Consider two forces F_{1} and F_{2} having equal magnitude and opposite direction acting on a stick placed on a horizontal table as shown below in the figure
Here note that line of action of forces F_{1} and F_{2} is not same .So they tend to rotate the stick in clockwise direction
This tendency of the force to rotate an object about some axis is called torque
Torque is the rotational counterpart of force. torque tends to rotate an body in the same way as force tends to change the state of motion of the body
Figure below shows a rigid body pivoted at point O so that point O is fixed in space and the body is free to rotate
Let P be the point of application of force. This force acting at point P makes an angle θ with the radius vector r from point O to P
This force F can be resolved into two components
F_{⊥}=Fsinθ
F_{||}=Fcosθ
as they are perpendicular and parallel to r
Parallel component of force does not produce rotational motion of body around point O as it passes through O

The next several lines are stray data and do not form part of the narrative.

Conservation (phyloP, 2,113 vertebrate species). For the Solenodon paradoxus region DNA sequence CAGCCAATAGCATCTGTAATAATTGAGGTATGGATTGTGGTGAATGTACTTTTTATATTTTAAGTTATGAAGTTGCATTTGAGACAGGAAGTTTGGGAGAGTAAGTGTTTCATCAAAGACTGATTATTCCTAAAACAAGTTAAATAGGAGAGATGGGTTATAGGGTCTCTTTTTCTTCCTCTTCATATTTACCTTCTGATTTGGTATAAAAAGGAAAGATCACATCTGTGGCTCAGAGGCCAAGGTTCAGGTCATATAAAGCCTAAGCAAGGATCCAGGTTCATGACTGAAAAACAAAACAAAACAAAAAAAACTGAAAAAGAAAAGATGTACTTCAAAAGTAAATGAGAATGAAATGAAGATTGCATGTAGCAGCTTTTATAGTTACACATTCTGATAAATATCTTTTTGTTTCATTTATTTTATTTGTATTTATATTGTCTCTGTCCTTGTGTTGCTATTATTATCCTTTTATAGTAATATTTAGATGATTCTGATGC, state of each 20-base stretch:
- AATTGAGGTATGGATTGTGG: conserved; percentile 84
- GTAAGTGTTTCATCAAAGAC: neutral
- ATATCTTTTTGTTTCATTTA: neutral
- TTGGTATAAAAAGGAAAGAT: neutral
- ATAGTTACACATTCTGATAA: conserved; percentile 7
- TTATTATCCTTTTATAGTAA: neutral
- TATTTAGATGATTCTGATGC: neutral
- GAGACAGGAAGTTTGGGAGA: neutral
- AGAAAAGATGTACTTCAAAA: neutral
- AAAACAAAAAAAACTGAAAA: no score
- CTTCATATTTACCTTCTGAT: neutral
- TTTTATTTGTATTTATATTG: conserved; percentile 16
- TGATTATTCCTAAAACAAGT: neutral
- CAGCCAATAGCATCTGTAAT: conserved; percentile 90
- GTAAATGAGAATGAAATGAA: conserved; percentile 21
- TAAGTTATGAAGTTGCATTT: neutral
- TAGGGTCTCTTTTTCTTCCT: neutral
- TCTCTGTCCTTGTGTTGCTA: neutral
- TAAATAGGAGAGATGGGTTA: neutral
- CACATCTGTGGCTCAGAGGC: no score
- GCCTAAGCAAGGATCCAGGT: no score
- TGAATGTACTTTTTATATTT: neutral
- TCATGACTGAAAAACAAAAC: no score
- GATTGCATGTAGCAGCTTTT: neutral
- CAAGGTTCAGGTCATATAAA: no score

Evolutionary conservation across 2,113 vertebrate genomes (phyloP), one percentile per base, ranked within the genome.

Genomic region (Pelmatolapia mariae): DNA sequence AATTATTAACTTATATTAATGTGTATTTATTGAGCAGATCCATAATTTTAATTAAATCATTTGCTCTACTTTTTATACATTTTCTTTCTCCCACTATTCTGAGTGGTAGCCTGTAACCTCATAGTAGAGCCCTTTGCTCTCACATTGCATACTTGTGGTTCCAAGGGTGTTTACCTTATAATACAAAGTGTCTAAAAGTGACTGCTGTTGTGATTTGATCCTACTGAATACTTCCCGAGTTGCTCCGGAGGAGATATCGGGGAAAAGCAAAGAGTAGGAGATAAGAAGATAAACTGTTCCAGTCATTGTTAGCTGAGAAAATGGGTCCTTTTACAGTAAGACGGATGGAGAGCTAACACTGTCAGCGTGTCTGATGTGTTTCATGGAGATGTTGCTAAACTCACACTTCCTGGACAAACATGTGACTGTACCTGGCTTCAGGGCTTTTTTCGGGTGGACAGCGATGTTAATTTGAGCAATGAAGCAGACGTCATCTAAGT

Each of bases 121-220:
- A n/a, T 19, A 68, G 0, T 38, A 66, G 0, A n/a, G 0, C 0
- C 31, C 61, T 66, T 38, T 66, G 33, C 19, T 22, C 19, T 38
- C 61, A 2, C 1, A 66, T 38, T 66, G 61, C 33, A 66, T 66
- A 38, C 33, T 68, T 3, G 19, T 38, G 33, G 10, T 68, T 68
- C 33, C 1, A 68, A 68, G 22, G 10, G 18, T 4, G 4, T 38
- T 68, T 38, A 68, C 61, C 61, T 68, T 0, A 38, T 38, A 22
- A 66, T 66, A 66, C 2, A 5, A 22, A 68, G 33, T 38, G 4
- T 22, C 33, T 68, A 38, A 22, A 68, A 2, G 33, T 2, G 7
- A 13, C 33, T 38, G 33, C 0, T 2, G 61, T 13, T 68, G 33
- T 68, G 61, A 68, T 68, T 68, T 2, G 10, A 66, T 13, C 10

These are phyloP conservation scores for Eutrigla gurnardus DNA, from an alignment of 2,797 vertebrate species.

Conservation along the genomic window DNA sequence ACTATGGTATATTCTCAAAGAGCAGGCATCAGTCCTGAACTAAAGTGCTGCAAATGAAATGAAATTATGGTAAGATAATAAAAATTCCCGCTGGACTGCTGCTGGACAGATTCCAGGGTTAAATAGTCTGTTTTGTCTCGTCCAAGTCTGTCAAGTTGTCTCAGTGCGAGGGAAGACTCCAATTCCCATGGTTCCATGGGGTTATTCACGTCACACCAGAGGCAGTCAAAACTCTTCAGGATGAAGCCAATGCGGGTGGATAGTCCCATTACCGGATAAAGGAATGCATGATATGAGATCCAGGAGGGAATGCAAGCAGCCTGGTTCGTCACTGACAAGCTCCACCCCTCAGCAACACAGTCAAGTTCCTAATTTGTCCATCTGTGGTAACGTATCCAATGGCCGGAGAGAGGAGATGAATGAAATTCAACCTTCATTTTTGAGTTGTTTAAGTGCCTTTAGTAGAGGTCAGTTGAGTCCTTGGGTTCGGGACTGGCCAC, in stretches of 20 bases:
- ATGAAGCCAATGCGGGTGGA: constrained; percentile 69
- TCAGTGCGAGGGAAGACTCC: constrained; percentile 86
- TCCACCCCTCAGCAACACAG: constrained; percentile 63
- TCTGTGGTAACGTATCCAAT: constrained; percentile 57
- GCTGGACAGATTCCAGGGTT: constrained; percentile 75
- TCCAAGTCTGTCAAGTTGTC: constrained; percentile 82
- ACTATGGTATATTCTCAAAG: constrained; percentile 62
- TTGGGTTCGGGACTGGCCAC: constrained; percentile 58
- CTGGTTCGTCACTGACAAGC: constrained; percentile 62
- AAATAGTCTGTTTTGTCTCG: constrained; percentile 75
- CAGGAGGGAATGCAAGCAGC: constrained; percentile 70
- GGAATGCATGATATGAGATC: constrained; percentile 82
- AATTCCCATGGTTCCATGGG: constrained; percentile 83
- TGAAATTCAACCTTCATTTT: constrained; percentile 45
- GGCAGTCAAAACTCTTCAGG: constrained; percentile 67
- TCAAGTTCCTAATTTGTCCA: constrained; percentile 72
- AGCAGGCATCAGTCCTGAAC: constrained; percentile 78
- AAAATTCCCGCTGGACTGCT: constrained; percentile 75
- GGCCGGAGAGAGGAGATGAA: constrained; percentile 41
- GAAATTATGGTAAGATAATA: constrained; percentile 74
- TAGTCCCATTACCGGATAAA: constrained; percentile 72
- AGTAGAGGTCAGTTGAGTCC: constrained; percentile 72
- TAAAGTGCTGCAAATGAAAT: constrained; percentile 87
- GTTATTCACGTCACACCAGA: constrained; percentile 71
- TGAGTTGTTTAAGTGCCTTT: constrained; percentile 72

Effect of perpendicular components producing rotation of rigid body through point O depends on magnitude of the perpendicular force and on its distance r from O
Mathematically ,torque about point O is defined as product of perpendicular component of force and r i.e.
τ=F_{⊥}r=Fsinθr=F(rinθ)=Fd ---(18)
where d is the perpendicular distance from the pivot point ) to the line of action of force F
Quantity d=rinθ is called moment arm or liner arm of force F .If d=0 the there would be no rotation
Torque can either be anticlockwise or clockwise depending on the sense of rotation it tends to produce
Unit of torque is Nm
Consider the figure given below where a rigid body pivoted at point O is acted upon by the two force F_{1} and F_{2}
d_{1} is the moment arm of force F_{1} and d_{2} is the moment arm of force F_{2}
Force F_{2} has the tendency to rotate rigid body in clockwise direction and F_{1} has the to rotate it in anti clockwise direction
Here we adopt a convention that anticlockwise moments are positive and clockwise moment are negative
hence moment τ_{1} of force F_{1} about the axis through O is
τ_{1}=F_{1}d_{1}